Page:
Last in Parliament October 2000, as Liberal MP for Renfrew—Nipissing—Pembroke (Ontario)
Lost his last election, in 2011, with 18.70% of the vote.
Statements in the House
Economic Policy October 19th, 2000
I beg your indulgence, Mr. Speaker.
When the member wants to take a run at our Prime Minister—and our Prime Minister can quite easily defend himself—but when he starts to talk about $2 million and $3 million, which he has no proof of, let us look at the scenario.
The Leader of the Opposition gave over $20 million in grant money to golf courses, tuxedo rental shops and limousines in his own riding and over $14 million has not been accounted for. Let us not start taking a run at our Prime Minister because of something that he may or may not have done.
Let us talk about health—
Economic Policy October 19th, 2000
Mr. Speaker, talk about the beam, beam me up, Scotty. I do not know where this member just came from.
I do not know where to start. I do not know whether to call him a well practised prevaricator, because he is at variance with so many truths on this side of the House, or whether to say he suffers from selective amnesia. He stood up and said that he was going to tell the parliamentary secretary of finance where his party was going to make the cuts. The cuts under that party's flat tax plan would mean that we would have to make cuts of $25 billion.
I do not have the mathematical expertise of the hon. member for Elk Island. I am just a farmer and a lumberjack from the upper Ottawa Valley, but I have itemized this. He has $7.5 million, so he is only about $24,996,000,000 shy.
First, he did make a rather caustic remark about me being in harness horse racing. Yes, I am very proud of the fact that I have my licence for harness horse racing. I have probably seen more horses' asses than most people, so I know them when I see them. I am looking upon them now because if that party expects the Canadian public to buy its tax plan, it is treating the entire Canadian public like a bunch of horses' asses, excuse the language.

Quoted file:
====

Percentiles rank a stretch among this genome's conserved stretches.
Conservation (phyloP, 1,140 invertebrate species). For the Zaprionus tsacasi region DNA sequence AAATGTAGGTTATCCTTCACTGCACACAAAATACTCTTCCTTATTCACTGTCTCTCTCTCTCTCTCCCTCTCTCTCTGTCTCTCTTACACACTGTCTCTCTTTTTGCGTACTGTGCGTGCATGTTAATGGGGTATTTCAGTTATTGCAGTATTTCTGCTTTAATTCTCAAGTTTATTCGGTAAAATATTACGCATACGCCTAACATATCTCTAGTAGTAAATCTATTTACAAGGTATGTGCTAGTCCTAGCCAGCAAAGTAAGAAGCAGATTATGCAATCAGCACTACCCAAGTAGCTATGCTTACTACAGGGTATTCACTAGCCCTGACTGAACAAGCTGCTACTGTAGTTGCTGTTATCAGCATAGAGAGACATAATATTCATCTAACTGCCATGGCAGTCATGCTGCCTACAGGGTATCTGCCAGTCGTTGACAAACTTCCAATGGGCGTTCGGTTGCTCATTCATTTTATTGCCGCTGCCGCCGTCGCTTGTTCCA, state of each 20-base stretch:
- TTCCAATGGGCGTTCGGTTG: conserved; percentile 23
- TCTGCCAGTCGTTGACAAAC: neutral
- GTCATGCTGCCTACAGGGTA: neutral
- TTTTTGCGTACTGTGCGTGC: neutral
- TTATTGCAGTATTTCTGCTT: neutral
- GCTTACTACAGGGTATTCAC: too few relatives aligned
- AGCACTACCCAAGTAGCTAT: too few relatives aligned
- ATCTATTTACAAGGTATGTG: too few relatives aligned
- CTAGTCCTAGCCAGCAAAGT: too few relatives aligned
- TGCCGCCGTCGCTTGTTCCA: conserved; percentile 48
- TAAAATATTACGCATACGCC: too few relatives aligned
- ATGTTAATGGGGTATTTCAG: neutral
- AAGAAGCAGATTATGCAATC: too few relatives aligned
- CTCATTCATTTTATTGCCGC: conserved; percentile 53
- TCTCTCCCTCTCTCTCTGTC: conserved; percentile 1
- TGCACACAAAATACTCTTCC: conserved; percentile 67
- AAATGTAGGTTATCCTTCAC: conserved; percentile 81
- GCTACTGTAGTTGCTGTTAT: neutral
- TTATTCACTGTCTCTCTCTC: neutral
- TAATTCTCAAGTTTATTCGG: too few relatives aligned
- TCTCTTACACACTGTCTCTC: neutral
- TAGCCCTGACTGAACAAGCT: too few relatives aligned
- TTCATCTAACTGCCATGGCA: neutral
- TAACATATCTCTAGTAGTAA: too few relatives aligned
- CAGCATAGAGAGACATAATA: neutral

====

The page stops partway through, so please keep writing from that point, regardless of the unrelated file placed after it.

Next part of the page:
The Late Right Hon. Pierre Elliot Trudeau October 18th, 2000
Mr. Speaker, today would have been the birthday of perhaps Canada's greatest political icon, Pierre Elliott Trudeau.
I am proud to say that Mr. Trudeau and I share the same birthday, October 18. I am also proud to say that I am a strong believer in Mr. Trudeau's value system. He cared about all people. He cared about their health, their housing, their schools, their jobs, their civil rights and their civil liberties.
Pierre Trudeau believed that we could not grow as a country if we were burdened by old conflicts and old antagonisms of race against race, region against region, language against language and ego against ego. He inspired us to build a free, fair, just and responsible society. His hope and confidence, his compassion and decency, his understanding and compromise, his style, his intellect and his passion lifted his people and Canada to a higher destiny, a new plateau of excellence.
Thank you, Mr. Trudeau. You are one of the brightest stars in this country's firmament.
National Defence October 6th, 2000
Mr. Speaker, as the previous member indicated, this weekend is Thanksgiving weekend and all members of the House should give thanks that today, as we speak, the minister is making an announcement concerning our reserves. Today we have dedicated over $42 million to guarantee that our reserves will have a strong and vital future.
We on this side of the House would like to congratulate those courageous, committed citizens of this country who participate in our reserves. The hon. member should know full well that we will do everything to guarantee our reserves.
Leader Of The Opposition September 21st, 2000
Mr. Speaker, I listened with great interest when the hon. Leader of the Opposition said that one of his political heroes was the former finance minister of France, Anne Robert Turgot, who was the finance minister from 1774 to 1792 under King Louis.
Anne Robert one time said that the expenses of government having for its interest the object of all should be borne by everyone and the more a man takes advantage of society, the more he should hold himself honoured to pay for those expenses.
How in heaven's name is it justified that a millionaire, the most advantaged in society, would pay over $100,000 less in taxes under his goofy 17% plan than an ordinary person working at Loblaws? My goodness, gracious, Anne Robert Turgot would turn over in his grave as a mentor of this particular person.
Liberal Values June 7th, 2000
Mr. Speaker, as a Liberal I believe my community is bigger than Petawawa, bigger than the great riding of Renfrew—Nipissing—Pembroke, bigger than Canada. The world is my community.
A Liberal always looks ahead to the future and welcomes new ideas and new people without rigid reaction, recognizing the value of dissent and daring, and greeting each controversy as a hallmark to healthy change.
A Liberal cares about the people, cares about their health, cares about their housing, cares about their schooling, cares about their jobs, and cares about their civil rights and their civil liberties.
A Liberal believes that we must not be burdened by old antagonisms and old conflicts of race against race, language against language, region against region and ego against ego.
We must call on the strong Liberal values of hope and confidence, compassion and decency, understanding and compromise. Then, and only then, will we build a free, fair, just and responsible society.
Budget Implementation Act, 2000 June 1st, 2000
Mr. Speaker, members opposite know very well that I speak the truth. That will be the end of what I am saying today because I cannot indulge in any mendacity from the other side.